The 2013-2014 NBA season kicks-off Tuesday October 29th and the spotlight will be the return of two of the injured megastars: the Bulls' Derrick Rose in Miami, and the Kobe Bryant's Lakers host the Clippers.
On this blog we love drama, we love high intensity games, but we also like tough questions. Such as: who will win those two games? And while we're at it, who will come out victorious of the other 1228 games of the season?
In this post I will present my efforts to predict the outcome of a game based on metrics related to the two opposing teams.
The raw data consisted of all regular-season NBA games (no play-offs, no pre-season) since the 1999-2000 season. That’s right, we’re talking about 16774 games here. For each game I pulled information about the home team, the road team and who won the game.
After pulling the raw data, the next step was to create all the metrics relate to the home and road team’s performance up until the game I want to predict the outcome of. Due to the important restructuring that can occur in a team over the off-season, each new season starts from scratch and no results carried over from one season to the next.
The simple metrics I pulled were essentially the home, road and total victory percentages for both the home team and the road team. Say the Dallas Mavericks, who have won 17 of their 25 home games and 12 of their 24 road games visit the Phoenix Suns who have won 12 of their 24 home games and 13 of their 24 road games, I would compute the following metrics:
- Dallas home win probability: 17 / 25 ~ 68.0%
- Dallas road win probability: 12 / 24 ~ 50.0%
- Dallas total win probability: 29 / 49 ~ 59.2%
- Phoenix home win probability: 12 / 24 ~ 50.0%
- Phoenix road win probability: 13 / 24 ~ 54.2%
- Phoenix total win probability: 25 / 48 ~ 52.1%
Discounted simple metrics
However, these statistics seemed a little too simplistic. A lot can happen in the course of a season. Stars can get injured or return from a long injury. A new team might struggle at first to play with each other before really hitting their stride. So I included some new metrics which have some time discounting. A win early in the season shouldn’t weigh as heavily as one in the previous game. In the non-discounted world we kept track, for home games and road games separately, of the number of wins and number of losses, incrementing one or the other by 1 depending on whether the team won or lost. We do exactly the same here with a discount factor:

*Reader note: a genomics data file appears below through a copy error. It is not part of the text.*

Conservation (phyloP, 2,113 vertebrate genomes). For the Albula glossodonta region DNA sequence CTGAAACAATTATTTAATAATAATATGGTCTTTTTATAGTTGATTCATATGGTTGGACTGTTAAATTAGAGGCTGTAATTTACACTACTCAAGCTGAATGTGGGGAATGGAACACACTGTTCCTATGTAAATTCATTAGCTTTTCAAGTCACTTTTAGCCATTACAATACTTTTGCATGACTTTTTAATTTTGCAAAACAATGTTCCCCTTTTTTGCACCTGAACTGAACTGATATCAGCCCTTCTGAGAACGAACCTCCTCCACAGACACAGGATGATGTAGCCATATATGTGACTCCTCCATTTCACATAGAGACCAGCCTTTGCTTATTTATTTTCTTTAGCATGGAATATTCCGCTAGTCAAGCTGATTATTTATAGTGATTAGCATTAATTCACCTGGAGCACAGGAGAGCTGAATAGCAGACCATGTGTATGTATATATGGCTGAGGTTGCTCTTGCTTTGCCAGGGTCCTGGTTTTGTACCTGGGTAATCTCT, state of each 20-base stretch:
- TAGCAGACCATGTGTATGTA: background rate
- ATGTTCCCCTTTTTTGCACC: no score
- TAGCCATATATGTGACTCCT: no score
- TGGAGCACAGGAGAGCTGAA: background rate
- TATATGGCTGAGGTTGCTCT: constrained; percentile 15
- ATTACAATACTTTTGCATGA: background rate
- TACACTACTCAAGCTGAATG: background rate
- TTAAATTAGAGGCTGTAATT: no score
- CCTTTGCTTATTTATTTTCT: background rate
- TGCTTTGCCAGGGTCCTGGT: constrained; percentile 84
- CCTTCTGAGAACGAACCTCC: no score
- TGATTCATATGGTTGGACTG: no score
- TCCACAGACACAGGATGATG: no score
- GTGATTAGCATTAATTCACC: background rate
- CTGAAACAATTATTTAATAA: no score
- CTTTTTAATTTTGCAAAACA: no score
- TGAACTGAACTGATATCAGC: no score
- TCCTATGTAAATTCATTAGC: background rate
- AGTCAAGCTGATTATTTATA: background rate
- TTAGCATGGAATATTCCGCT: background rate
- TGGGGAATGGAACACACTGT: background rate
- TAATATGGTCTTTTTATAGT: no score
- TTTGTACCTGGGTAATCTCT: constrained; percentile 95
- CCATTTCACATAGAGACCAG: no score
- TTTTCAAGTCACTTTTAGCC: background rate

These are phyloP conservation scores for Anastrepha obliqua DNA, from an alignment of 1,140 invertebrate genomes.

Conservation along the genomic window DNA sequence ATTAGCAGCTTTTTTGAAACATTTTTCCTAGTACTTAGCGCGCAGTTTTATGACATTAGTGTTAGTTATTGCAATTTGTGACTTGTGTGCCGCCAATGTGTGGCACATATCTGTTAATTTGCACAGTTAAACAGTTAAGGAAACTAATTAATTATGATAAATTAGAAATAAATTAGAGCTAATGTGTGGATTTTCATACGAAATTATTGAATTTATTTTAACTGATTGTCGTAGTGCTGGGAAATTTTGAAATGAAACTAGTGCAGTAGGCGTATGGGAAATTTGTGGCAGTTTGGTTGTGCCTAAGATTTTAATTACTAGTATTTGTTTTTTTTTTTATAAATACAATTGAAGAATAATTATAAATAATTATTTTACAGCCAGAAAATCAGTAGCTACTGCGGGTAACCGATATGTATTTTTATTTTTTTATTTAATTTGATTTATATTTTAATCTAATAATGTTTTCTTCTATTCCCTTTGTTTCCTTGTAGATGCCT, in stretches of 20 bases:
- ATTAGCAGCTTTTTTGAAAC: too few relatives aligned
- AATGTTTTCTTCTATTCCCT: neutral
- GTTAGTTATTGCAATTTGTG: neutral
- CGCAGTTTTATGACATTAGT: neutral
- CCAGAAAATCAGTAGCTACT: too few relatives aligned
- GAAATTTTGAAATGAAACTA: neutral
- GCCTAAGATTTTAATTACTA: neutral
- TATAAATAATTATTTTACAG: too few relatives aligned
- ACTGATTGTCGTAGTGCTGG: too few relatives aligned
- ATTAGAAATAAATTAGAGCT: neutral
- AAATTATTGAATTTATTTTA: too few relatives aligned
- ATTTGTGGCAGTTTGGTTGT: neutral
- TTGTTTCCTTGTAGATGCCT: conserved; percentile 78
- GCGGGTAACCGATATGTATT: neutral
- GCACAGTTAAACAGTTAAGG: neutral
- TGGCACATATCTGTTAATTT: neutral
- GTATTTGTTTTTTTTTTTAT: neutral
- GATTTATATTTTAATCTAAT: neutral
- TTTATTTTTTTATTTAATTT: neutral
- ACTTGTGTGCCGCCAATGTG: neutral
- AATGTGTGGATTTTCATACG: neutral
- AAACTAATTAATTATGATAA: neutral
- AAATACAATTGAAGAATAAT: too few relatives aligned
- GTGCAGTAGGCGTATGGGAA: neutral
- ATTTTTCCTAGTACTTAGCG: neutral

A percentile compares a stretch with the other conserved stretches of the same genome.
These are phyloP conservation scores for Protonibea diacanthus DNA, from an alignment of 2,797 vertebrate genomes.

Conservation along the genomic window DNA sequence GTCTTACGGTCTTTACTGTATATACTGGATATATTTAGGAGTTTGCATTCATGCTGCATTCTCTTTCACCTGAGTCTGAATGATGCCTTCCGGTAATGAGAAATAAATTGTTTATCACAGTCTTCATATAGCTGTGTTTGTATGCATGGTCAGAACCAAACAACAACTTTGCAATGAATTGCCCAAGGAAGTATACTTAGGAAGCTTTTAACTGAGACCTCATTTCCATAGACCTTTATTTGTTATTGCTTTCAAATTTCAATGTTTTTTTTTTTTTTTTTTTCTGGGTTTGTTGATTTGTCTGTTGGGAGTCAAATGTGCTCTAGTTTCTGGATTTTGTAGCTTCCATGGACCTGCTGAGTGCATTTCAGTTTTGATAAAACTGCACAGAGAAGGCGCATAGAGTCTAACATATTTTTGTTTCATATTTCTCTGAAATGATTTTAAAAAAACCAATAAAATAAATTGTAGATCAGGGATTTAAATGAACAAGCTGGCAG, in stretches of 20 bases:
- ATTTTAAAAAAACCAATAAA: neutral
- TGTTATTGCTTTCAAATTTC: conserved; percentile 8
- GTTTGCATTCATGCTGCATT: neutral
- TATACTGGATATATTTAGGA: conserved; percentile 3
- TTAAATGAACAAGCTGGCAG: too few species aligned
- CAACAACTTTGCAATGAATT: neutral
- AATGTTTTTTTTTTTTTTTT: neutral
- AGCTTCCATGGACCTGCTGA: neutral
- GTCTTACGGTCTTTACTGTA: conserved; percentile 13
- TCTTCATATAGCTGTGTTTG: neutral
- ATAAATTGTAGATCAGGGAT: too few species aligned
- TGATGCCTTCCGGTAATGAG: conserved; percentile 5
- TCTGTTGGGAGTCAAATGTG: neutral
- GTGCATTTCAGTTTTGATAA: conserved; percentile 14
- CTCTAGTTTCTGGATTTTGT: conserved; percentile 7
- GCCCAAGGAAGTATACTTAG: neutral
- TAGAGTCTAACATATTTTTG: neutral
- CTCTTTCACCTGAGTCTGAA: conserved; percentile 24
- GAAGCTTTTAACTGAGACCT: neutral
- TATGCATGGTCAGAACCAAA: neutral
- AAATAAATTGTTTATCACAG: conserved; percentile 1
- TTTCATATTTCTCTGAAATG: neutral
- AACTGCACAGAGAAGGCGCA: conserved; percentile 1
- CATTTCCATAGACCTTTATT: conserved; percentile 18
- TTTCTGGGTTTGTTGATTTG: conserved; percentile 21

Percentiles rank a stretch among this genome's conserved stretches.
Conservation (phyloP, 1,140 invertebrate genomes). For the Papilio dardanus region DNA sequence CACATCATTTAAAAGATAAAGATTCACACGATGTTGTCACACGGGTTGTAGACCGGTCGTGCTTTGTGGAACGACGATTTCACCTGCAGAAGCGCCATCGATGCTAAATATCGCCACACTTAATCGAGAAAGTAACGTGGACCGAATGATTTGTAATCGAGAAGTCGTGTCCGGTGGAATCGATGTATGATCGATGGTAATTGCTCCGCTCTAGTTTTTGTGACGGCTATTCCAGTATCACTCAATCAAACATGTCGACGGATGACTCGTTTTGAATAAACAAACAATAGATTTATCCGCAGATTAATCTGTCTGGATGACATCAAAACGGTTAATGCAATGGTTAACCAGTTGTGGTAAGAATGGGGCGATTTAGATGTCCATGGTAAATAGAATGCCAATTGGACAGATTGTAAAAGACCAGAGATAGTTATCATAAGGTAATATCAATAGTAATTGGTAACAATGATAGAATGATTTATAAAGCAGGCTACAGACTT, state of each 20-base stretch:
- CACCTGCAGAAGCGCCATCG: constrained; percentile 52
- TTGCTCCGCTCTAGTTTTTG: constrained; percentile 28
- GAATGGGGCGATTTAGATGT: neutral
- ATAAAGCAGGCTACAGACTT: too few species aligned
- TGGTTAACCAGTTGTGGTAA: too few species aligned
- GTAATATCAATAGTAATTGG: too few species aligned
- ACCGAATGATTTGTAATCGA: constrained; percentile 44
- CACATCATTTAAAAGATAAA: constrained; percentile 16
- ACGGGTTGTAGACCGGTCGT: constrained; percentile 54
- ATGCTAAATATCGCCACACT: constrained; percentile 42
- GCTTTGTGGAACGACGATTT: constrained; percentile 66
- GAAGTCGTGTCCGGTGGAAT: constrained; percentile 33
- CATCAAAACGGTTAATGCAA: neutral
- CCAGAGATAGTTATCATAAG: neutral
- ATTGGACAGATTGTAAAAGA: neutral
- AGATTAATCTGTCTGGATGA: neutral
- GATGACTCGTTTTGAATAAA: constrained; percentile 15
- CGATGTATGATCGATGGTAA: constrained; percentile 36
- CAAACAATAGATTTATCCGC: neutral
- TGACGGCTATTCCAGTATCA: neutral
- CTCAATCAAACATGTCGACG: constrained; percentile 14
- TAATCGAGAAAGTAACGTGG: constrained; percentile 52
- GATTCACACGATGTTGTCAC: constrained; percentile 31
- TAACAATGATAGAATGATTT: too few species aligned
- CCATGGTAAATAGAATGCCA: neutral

new_winning_performance = discount_factor * old_winning_performance + new_game_result
new_game_result is 1 if they won the game, 0 if they lost.
When setting the discount factor to 1 (no discounting), we are actually counting the number of wins and are back in the simple metrics framework.
To view the impact of discounting, let us walk through an example:
Let’s assume a team won it’s first 3 games then lost the following 3, and let us apply a discount factor of 0.9.
- After winning the first game, the team’s performance is 1 (0 * 0.9 + 1)
- After winning the second game, the team’s performance is 1.9 (1 * 0.9 + 1)
- After winning the third game, the team’s performance is 2.71 (1.9 * 0.9 + 1)
- After losing the fourth game, the team’s performance is 2.44 (2.71 * 0.9 + 0)
- After losing the fifth game, the team’s performance is 2.20 (2.44 * 0.9 + 0)
- After losing the sixth game, the team’s performance is 1.98 (2.20 * 0.9 + 0)
But now consider a team who lost their first three games before winning the next three:
- After losing the first game, the team’s performance is 0 (0 * 0.9 + 0)
- After losing the second game, the team’s performance is 0 (0 * 0.9 + 0)
- After losing the third game, the team’s performance is 0 (0 * 0.9 + 0)
- After winning the fourth game, the team’s performance is 1 (0 * 0.9 + 1)
- After winning the fifth game, the team’s performance is 1.9 (1 * 0.9 + 1)
- After winning the sixth game, the team’s performance is 2.71 (1.9 * 0.9 + 1)
Although both teams are 3-3, the sequence of wins/losses now matters. A team might start winning more if a big star is returning after an injury of due to a coach change or some other reason so our metrics should reflect important trend changes such as those. Unsure of what the discounting factor should be, I computed the metrics for various values.
Discounted opponent-adjusted metrics
A third type of metric I explored was one where the strength of the opponent is incorporated to compute a team’s current performance. In the above calculations, a win was counted as 1 and a loss as 0, no matter the opponent. But why should that be? Just like in chess with the ELO algorithm, couldn’t we give more credit to a team beating a really tough opponent (like the Bulls snapping the Heat’s 27 consecutive wins), and be harsher when losing to a really weak team?
These new metrics were computed the same way as previously (with a discounting factor) but using the opponent’s performance instead of 0/1.
Let’s look at an example. The Thunder are playing at home against the Kings. The Thunder (pretty good team) have a current home win performance of 5.7 and a current home loss performance of 2.3. This leads to a “home win percentage” of 5.7 / (5.7 + 2.3) = 71%. The Kings (pretty bad team) have a current road win performance of 1.9 and a current road loss performance of 6.1. This leads to a “road win percentage” of 1.9 / (1.9 + 6.1) = 24%.
If the Thunder win:
- The Thunder’s home win performance is now: 0.9 * 5.7 + 0.24 = 5.37
- The King’s road loss performance is now: 0.9 * 6.1 + (1 - 0.71) = 5.78
If the Thunder lose:
- The Thunder’s home loss performance is now: 0.9 * 2.3 + (1 - 0.24) = 2.83